Our fifth profile is of PEF Committee member Casey Strine.
C. A. (Casey) Strine is Vice-Chancellor’s Fellow and Lecturer in Hebrew Bible at the University of Sheffield. Casey studies the history, literature, and cultures of the ancient Near East with a special interest in the ways the study of migration can help to reconstruct ancient history and to illuminate the meaning of ancient texts.
Strine’s first book explored how the experience of forced migration influenced the development of ethnic, national, and religious identity in ancient Judah via a case study on the book of Ezekiel. Sworn Enemies: The Divine Oath, the Book of Ezekiel, and the Polemics of Exile (winner of the 2015 Manfred Lautenschläger Award for Theological Promise) explains that Ezekiel contains both a ‘public’ transcript of an intra-ethnic debate among two Judahite communities and a disguised transcript of an inter-national debate with the Babylonian empire. Subsequently, he has written about the role of human repentance in the book of Ezekiel, its reshaping of traditional Judahite cosmology, and its appropriation of the imago Dei concept.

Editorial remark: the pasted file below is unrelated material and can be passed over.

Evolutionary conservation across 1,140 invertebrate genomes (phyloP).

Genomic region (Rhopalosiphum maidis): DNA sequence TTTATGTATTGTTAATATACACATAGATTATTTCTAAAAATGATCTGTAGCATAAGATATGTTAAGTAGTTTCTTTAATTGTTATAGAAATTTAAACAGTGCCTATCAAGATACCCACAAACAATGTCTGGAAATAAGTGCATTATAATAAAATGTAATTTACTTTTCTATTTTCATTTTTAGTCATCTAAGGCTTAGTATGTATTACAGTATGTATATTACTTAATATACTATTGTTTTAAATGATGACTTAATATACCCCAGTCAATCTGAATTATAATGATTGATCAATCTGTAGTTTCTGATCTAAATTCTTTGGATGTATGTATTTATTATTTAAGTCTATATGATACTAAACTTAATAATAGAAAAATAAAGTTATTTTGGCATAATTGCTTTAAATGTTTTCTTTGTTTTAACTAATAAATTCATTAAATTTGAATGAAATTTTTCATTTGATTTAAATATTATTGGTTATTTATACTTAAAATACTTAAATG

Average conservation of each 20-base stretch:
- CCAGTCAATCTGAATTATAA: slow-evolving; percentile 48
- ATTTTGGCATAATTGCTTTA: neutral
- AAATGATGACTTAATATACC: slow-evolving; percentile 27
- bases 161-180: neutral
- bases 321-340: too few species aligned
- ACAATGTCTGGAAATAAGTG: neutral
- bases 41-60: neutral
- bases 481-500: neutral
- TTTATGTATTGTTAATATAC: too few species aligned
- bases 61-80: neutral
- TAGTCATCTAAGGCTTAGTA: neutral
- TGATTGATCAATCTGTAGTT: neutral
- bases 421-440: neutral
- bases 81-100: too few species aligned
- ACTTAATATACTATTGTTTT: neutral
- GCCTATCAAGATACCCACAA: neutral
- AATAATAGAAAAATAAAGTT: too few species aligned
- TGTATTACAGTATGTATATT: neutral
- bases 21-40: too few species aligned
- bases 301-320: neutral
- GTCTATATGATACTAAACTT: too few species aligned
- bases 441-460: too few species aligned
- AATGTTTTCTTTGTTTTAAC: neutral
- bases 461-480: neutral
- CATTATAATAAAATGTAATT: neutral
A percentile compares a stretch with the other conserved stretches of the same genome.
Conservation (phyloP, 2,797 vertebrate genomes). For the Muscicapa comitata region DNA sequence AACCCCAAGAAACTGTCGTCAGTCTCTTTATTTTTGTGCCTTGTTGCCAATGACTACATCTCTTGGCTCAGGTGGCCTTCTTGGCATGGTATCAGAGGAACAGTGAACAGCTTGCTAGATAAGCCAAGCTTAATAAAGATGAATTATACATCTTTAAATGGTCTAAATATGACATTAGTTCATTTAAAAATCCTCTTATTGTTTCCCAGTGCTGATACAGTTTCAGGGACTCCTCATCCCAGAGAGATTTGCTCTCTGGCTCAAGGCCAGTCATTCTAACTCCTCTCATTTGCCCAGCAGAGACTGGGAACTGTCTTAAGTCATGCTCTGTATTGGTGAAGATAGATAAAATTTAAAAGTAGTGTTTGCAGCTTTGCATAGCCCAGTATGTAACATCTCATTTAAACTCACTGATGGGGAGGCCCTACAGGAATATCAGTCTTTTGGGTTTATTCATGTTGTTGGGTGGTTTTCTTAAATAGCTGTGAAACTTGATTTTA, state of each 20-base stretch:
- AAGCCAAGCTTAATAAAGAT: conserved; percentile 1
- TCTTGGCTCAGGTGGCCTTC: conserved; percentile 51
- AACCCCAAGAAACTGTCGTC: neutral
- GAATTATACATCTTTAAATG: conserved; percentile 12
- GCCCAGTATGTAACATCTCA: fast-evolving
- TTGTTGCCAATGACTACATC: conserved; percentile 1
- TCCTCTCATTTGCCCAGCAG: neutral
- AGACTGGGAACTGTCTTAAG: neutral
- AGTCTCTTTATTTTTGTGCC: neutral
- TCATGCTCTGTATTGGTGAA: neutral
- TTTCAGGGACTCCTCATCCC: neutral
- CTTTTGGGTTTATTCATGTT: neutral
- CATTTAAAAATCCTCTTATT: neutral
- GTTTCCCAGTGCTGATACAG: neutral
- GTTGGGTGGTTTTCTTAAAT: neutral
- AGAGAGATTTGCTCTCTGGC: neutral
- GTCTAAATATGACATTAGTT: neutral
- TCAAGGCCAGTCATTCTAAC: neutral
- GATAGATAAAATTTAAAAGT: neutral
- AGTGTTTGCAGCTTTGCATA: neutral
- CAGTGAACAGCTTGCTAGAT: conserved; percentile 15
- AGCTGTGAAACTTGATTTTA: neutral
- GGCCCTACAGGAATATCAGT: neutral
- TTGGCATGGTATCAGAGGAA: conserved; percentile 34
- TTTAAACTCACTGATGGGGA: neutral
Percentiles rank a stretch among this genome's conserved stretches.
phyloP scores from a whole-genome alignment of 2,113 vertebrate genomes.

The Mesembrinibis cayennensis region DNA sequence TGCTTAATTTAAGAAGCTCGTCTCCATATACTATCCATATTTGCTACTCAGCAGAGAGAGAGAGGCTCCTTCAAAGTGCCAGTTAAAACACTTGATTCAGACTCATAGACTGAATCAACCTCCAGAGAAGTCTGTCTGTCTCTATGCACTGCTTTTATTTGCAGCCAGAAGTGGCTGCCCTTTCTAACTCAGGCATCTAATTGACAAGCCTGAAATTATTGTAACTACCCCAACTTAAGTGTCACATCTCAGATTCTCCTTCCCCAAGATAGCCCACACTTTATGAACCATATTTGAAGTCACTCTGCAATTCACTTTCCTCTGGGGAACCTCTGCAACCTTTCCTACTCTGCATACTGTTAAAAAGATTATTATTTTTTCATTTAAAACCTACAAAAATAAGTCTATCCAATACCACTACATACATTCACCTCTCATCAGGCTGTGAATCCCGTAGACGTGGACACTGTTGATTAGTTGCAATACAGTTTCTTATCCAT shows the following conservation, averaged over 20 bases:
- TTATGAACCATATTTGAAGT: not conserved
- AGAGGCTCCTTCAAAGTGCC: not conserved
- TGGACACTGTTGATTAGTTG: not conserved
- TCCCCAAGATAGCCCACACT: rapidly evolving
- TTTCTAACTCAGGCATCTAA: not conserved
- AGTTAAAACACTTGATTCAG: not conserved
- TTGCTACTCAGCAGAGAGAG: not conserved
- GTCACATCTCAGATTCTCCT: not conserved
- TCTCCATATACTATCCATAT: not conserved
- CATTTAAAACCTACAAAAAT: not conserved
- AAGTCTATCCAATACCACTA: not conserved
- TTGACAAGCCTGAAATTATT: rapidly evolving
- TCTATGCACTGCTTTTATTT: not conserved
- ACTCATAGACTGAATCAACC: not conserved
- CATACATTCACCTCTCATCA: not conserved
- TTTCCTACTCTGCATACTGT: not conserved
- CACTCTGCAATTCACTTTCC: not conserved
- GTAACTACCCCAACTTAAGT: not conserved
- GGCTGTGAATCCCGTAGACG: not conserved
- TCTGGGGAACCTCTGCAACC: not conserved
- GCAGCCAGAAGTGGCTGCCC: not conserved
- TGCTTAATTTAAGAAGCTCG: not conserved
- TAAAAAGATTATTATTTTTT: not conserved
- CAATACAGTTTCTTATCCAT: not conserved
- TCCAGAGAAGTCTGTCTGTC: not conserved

Casey’s current research examines how the study of involuntary migration can aid in identifying the diachronic growth of the Pentateuch. As the first stage in this research, he is investigating how the book of Genesis portrays Abraham, Isaac, and Jacob as asylum seekers and refugees. By investigating these themes in the patriarchal narrative (Gen 12–36), he will offer new exegetical insights into these familiar stories while also offering a fresh perspective on the perennial question of what sources make up Genesis.
Strine learned to love archaeology through a season spent working on the excavation at Tel Megiddo. Now that his son is old enough to use a trowel, he’s hoping to return to the field again, probably with family in tow.